"Anybody want a glass of wine?" Scott asks as she settles into a table at an Italian restaurant on Spring Street, not far from the theater. "How about a bottle of Merlot?" "Red, I can't drink red," says drag legend Tommy Femia, who has the flamboyant, gender-bending role of Sugar in the backstage musical comedy. "Red gives me a headache. Do you have any Pinot Grigios? Make it a trough." Jaid Barrymore--mother of Drew, and an accomplished actress in her own right--moans "It's been one of those nights. What kind of beer do you have?" Sidney Myer, a longtime friend of Scott's, snorts: "I'll have what Mimi's having."
An alumna of Grandma Sylvia's Funeral, which also played at the Soho Playhouse, Mimi Scott was virtually house bound with asthma when the idea for Dressing Room popped into her raven-haired head "I was in Grandma Sylvia's for two years," she says. "I played a drunk. Just before it was over, I left the show because of an asthma problem. So I sat down and wrote about my 40 years in theater. It's that simple! It was winter, and the cold air was really doing a number on me, so I had to stay in; but I had this big grin, because I was writing about all the things people used to say that I overheard. Believe me, I never planned on writing a musical; but once I knew I had to do the lyrics, they just started comin' and comin'." Song titles include "Why Are We Sitting Here?," "Weddings are for Wusses," "Never a Bride," and the delightful "Tensions Here Go Round and Round."
Dressing Room tells the backstage story of a successful Off-Broadway show called You Can Take It With You." From the looks of the costumes, this show-within-a-show has everything from a ballerina to a cross dresser to a stripper who looks like Cleopatra (the Jaid Barrymore role; yes Drew inherited more than just talent from her mother). The action takes place in the girl's dressing room. Each of the nine characters gets to sing, and there are several choreographed numbers that give them all a chance to flaunt their considerable talent for movement.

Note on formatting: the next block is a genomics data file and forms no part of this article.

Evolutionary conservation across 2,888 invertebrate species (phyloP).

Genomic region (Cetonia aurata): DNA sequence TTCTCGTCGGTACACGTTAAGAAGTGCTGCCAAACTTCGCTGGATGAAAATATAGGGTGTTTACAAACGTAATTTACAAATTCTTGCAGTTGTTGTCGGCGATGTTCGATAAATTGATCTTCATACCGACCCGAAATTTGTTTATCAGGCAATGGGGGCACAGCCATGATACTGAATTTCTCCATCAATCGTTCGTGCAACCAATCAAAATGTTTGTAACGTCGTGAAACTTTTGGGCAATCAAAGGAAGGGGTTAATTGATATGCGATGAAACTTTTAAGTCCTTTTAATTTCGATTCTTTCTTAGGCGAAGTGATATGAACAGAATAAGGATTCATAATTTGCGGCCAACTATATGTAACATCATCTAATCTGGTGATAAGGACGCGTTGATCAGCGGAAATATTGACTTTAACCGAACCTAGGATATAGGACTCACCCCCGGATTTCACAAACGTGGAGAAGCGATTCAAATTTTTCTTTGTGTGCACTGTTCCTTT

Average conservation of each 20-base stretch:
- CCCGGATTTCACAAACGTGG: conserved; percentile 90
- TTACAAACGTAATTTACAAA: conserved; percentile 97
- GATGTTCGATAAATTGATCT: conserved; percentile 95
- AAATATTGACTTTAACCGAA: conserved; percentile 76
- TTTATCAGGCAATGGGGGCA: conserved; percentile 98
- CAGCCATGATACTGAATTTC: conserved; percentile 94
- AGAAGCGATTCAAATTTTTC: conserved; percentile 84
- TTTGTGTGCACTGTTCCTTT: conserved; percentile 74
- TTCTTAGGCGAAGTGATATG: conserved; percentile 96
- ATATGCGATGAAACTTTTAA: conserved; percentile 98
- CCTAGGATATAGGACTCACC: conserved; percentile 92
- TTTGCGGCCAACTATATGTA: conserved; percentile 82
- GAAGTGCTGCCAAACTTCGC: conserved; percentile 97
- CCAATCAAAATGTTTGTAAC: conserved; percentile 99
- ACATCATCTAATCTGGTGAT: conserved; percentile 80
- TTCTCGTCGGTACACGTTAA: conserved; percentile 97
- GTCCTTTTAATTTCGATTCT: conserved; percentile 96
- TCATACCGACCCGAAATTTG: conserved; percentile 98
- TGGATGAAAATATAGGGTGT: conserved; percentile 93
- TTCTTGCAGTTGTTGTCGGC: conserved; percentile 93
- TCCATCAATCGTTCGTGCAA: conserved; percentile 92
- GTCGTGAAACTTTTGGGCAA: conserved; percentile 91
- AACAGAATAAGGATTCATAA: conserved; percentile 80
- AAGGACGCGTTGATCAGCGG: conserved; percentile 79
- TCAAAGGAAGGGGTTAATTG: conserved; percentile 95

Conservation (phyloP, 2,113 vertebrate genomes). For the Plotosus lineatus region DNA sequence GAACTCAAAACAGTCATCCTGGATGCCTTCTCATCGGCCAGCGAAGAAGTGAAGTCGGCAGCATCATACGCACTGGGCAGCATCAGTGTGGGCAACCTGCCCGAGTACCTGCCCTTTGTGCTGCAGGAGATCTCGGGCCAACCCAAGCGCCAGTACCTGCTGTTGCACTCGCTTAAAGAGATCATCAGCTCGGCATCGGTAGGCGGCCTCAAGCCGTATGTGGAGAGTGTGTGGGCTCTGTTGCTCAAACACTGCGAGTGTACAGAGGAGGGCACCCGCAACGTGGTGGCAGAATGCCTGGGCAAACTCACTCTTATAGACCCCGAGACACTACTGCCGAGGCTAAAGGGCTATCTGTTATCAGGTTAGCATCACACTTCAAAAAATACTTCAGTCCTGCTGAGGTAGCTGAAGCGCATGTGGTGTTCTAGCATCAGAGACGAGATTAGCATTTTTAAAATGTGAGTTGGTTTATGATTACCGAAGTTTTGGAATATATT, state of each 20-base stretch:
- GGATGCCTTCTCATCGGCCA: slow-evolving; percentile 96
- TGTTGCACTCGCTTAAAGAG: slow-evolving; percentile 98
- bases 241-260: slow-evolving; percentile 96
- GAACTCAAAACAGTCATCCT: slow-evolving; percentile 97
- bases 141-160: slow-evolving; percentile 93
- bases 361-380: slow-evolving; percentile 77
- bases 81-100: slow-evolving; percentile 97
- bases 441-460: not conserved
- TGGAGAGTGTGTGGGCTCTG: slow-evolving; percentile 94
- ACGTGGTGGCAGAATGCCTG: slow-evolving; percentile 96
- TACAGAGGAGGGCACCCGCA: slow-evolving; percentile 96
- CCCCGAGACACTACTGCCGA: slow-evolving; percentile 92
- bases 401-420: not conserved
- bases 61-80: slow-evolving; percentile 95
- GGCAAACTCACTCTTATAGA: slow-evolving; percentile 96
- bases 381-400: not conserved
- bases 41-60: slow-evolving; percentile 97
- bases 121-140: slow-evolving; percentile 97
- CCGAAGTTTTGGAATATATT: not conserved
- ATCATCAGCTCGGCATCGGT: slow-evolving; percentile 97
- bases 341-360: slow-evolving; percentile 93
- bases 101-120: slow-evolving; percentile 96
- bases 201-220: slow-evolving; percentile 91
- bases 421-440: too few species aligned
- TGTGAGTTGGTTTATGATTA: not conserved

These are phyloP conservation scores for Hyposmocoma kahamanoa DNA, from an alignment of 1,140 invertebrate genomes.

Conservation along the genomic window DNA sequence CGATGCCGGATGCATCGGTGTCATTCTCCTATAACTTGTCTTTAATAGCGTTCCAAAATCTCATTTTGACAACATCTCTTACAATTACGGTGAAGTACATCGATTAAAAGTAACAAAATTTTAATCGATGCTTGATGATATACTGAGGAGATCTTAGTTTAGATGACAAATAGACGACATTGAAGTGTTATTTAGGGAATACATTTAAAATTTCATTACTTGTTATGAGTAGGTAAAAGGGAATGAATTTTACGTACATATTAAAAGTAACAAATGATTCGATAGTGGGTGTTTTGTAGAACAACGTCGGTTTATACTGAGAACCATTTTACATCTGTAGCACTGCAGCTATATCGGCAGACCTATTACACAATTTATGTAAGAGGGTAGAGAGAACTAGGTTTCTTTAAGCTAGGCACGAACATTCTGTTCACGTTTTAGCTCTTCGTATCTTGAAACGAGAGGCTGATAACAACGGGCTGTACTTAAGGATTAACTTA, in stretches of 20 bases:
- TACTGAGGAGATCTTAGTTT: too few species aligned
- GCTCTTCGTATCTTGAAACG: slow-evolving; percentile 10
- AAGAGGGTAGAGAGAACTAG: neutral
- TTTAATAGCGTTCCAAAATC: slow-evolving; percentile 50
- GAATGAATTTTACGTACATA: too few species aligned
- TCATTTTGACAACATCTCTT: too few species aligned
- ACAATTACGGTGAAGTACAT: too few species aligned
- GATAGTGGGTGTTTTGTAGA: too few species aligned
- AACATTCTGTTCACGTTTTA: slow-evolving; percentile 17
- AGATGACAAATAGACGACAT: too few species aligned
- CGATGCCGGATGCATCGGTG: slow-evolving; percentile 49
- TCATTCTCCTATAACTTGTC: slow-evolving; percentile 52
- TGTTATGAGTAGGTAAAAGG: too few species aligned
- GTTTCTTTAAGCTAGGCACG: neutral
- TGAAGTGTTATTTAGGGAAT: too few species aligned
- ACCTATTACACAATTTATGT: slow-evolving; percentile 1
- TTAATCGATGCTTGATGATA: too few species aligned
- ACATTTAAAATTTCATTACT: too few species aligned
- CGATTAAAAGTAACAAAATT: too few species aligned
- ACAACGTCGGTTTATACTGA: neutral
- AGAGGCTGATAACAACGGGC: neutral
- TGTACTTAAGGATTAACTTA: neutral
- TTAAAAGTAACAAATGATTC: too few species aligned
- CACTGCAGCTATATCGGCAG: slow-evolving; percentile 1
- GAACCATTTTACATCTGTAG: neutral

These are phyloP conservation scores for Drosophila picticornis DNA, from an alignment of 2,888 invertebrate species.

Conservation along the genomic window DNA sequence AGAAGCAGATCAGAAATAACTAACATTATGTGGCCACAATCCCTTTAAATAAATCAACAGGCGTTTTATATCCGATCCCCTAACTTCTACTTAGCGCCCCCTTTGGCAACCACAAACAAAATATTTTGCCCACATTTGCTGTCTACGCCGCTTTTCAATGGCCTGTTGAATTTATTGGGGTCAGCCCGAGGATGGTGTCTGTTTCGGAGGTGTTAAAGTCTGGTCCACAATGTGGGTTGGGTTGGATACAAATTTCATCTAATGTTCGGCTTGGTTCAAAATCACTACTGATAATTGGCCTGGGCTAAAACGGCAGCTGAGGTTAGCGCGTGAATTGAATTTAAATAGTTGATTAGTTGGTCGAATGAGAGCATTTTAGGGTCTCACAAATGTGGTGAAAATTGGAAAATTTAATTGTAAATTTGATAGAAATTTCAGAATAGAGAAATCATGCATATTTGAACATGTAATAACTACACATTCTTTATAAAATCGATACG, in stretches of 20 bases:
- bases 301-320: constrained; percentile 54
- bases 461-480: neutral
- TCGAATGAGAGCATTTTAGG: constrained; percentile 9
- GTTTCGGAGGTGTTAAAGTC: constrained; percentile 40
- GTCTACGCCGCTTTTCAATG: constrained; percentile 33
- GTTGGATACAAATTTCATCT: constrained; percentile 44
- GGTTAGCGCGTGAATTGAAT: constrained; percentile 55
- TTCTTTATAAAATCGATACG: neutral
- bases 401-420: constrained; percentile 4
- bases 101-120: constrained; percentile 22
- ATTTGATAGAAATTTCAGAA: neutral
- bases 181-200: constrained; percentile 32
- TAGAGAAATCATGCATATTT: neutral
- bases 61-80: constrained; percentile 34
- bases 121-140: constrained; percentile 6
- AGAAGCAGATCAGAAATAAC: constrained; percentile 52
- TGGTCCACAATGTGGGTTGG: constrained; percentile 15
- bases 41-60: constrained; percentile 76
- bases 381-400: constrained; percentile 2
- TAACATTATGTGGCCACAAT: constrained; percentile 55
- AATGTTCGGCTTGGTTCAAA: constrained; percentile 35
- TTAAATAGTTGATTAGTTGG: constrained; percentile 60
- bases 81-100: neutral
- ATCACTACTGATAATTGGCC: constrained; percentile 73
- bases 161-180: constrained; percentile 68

After a series of read-throughs "with only significant others present," Scott let Dressing Room begin to slip out to the general public: "We did several readings in New York and then went to Brooklyn, to the Ryan Repertory Company, to stage the show." During the reading and performance process, the cast was pared from 18 to 13, finally topping off at nine for the Vandam production. According to Scott, "Some characters were combined: like, the gay character got combined with the bitchy female lead, and a cross-dresser named Sugar emerged. Scenes came and went, and half the songs got left behind." Three actors have been with the project from the very first readings: "Jaid, Sidney and Paula Newman--who plays the Nazi-like stage manager--were there from day one."
Some may call all of this dumb luck, what with Dressing Room being Scott's first crack at a musical. To add pleasure to all the chaos, she has brought some of her extended family into the development of the show. Jaid, for instance, met Scott during the Grandma Sylvia's run, and the two have been best friends ever since. Scott virtually wrote the role of Jewell specifically for Jaid; and Jewell's best friend in Dressing Room is Molly (Lorraine Fogliano) who is a dead ringer for the author. ("No way could I have acted in this show too," says Scott, "so I wrote myself into it and let someone else play my part." Sidney Myer was also in Grandma Sylvia's, as an understudy. "I went on for something like 70 times," Myer relates, "and I would always say, 'That's 70 more times than Carol Channing's or Ethel Merman's understudies ever got to go on!"
The cast is rounded out by Paul Amodeo (Tony), Nina Fine (Lucille), Melissa Marlin (Mona), and Christine Nardone as the dresser, Nicole. Direction is by Dennis Edenfield, costumes by Jean Claude Mastroianni, sets by Christopher Casoria. But every aspect of Dressing Room has been carefully commandeered by Scott (her son is even one of the producers).
Keeping it all in the family is one thing; but how, in this crazy time of filled up theater spaces, was Scott able to snag the Soho Playhouse? "I accosted Dana Matthow, who owns the theater, on the street one day, and I told him I had his next show," Scott says. "He took me up on the idea. Can you believe that! And what's even weirder is that, a couple of years ago, I had a conversation with Jaid at one of the very first readings. We were in a bathroom, and I remember saying how incredible it would be if, one day, we were able to take the show to New York to our little theater on Vandam Street. And here we are."
What about all those songs that were cut? "I'll use them in the next show," Scott cheerfully replies. "Maybe it will be about how this show got put together. You wouldn't believe some of the stuff we've been through. But that's another story--and another show."
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